. These models usually consist of three main components: an encoder that encodes the source sentence into a fixed-length vectoR, a decoder that generates the translation word by word, and an attention module that selectively retrieves the source side information as per the decoder’s needs. Innovations in both architectures

(Vaswani et al., 2017; Gehring et al., 2017) and training techniques (Vaswani et al., 2017; Ba et al., 2016) keep advancing the-state-the-art results on standard benchmarks for machine translation.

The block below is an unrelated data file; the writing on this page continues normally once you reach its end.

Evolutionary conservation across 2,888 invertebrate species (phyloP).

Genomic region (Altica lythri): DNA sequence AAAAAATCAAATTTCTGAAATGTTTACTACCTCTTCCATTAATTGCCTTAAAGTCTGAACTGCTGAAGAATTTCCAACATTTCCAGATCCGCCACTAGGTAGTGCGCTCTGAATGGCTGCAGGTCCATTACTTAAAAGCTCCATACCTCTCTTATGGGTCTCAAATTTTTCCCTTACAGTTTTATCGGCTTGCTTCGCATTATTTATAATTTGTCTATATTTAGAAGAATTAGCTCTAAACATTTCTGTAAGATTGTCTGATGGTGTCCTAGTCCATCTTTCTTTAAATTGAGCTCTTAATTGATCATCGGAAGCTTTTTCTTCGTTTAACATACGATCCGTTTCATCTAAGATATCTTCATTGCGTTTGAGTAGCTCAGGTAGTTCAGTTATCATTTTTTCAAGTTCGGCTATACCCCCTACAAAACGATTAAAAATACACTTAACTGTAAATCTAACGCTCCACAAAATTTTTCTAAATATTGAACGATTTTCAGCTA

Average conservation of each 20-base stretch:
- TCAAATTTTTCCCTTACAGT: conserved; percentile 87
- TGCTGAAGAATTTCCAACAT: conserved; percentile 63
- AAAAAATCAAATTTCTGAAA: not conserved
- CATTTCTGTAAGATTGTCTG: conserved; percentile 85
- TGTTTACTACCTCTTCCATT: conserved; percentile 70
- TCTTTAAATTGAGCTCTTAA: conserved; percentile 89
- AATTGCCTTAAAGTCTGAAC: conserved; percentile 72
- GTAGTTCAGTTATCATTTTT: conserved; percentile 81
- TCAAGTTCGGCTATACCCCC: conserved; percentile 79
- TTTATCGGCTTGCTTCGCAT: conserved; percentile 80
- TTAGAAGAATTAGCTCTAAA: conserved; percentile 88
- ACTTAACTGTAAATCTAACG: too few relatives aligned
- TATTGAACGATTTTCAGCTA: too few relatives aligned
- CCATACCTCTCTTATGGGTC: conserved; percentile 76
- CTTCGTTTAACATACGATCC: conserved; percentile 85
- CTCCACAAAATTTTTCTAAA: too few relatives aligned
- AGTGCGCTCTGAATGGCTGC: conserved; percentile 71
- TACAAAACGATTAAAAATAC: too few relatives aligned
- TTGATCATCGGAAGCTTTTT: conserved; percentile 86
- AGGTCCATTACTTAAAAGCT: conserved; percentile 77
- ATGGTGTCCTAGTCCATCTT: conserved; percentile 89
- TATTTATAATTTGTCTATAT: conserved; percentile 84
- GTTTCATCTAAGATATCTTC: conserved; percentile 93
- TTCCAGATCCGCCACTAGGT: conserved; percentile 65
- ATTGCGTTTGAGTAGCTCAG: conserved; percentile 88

Despite the remarkable success of neural sequence to sequence models, the biases induced from phrase structures, which have been shown to be useful in machine translation (Koehn, 2009), are largely ignored. Until recently, Huang et al. (2018) developed Neural Phrase-based Machine Translation (NPMT) to incorporate target-side phrasal information into a neural translation model. Their model builds upon the Sleep-WAke Networks (SWAN), a segmentation-based sequence modeling technique described in Wang et al. (2017a).